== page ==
“What’s your favorite flavor of shit sandwich?” What Manson means is that every single pursuit—no matter how wonderful and exciting and glamorous it may initially seem—comes with its own brand of shit sandwich, its own lousy side effects. As Manson writes with profound wisdom: “Everything sucks, some of the time.” You just have to decide what sort of suckage you’re willing to deal with. So the question is not so much “What are you passionate about?” The question is “What are you passionate enough about that you can endure the most disagreeable aspects of the work?” Manson explains it this way: “If you want to be a professional artist, but you aren’t willing to see your work rejected hundreds, if not thousands, of times, then you’re done before you start. If you want to be a hotshot court lawyer, but can’t stand the eighty-hour workweeks, then I’ve got bad news for you.” Because if you love and want something enough—whatever it is—then you don’t really mind eating the shit sandwich that comes with it.” 

For writers, not getting picked is the kind of suckage you have to deal with. To wit:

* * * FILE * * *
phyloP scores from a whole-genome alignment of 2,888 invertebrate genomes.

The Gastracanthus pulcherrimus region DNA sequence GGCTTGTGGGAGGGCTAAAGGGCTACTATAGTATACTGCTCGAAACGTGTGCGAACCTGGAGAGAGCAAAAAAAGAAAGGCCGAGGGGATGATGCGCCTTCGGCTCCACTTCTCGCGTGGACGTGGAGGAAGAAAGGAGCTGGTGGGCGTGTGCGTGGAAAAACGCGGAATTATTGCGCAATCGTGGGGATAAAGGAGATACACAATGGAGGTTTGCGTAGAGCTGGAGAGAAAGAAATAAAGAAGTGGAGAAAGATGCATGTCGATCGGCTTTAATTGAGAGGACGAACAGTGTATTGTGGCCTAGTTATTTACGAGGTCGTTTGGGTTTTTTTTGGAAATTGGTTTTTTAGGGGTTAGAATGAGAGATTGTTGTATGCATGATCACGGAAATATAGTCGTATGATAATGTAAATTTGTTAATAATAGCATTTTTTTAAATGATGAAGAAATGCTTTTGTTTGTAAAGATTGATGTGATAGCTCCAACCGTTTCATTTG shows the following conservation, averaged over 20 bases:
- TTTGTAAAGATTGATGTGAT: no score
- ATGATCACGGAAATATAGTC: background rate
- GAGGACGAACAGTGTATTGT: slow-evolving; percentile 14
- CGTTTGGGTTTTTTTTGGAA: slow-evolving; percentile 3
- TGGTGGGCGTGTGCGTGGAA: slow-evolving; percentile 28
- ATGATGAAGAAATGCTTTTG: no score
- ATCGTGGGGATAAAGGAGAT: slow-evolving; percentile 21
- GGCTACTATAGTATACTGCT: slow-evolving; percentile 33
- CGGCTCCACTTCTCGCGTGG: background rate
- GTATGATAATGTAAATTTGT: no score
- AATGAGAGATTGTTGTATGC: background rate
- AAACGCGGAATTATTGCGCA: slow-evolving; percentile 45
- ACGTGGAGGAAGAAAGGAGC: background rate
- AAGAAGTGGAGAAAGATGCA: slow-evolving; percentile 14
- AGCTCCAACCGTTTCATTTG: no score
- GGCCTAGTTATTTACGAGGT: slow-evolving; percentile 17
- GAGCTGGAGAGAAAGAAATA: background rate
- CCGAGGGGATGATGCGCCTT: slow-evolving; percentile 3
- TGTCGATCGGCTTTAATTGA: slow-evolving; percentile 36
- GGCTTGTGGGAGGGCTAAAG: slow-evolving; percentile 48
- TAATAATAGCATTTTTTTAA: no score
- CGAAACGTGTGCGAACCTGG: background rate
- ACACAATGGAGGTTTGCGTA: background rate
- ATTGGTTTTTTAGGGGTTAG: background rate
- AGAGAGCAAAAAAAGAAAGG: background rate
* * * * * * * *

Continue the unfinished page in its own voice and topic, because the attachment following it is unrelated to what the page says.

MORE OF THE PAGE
• I have a client who cannot seem to get an agent for her magnificent book, and we can’t figure out why. She has tried and tried, and she is just not getting picked.
  •  I have another client who landed a top agent – she was picked! Yay! -- whose book went out on submission to 25 great editors, and whose book has been rejected by every single one of them.  She can’t understand why, can’t wrap her mind around why, simply can’t accept that the end result may simply be that she is not picked.
  • I have another client who got the agent, got the book deal, got the second book deal – she was picked and picked and picked! Yay! -- and then she wasn’t picked to get the big marketing bucks on the publisher’s upcoming list. She feels left out, looked over, neglected and pissed off because… she was not picked.

The point is that it never ends – the hoping to be picked and the risk of not being picked. Dealing with that is part of being a writer.

But to make it a little easier for anyone who entered PitchWars and didn't get picked, or who is pitching right now and not getting picked, I thought I would try to explain a bit about how the picking worked for me.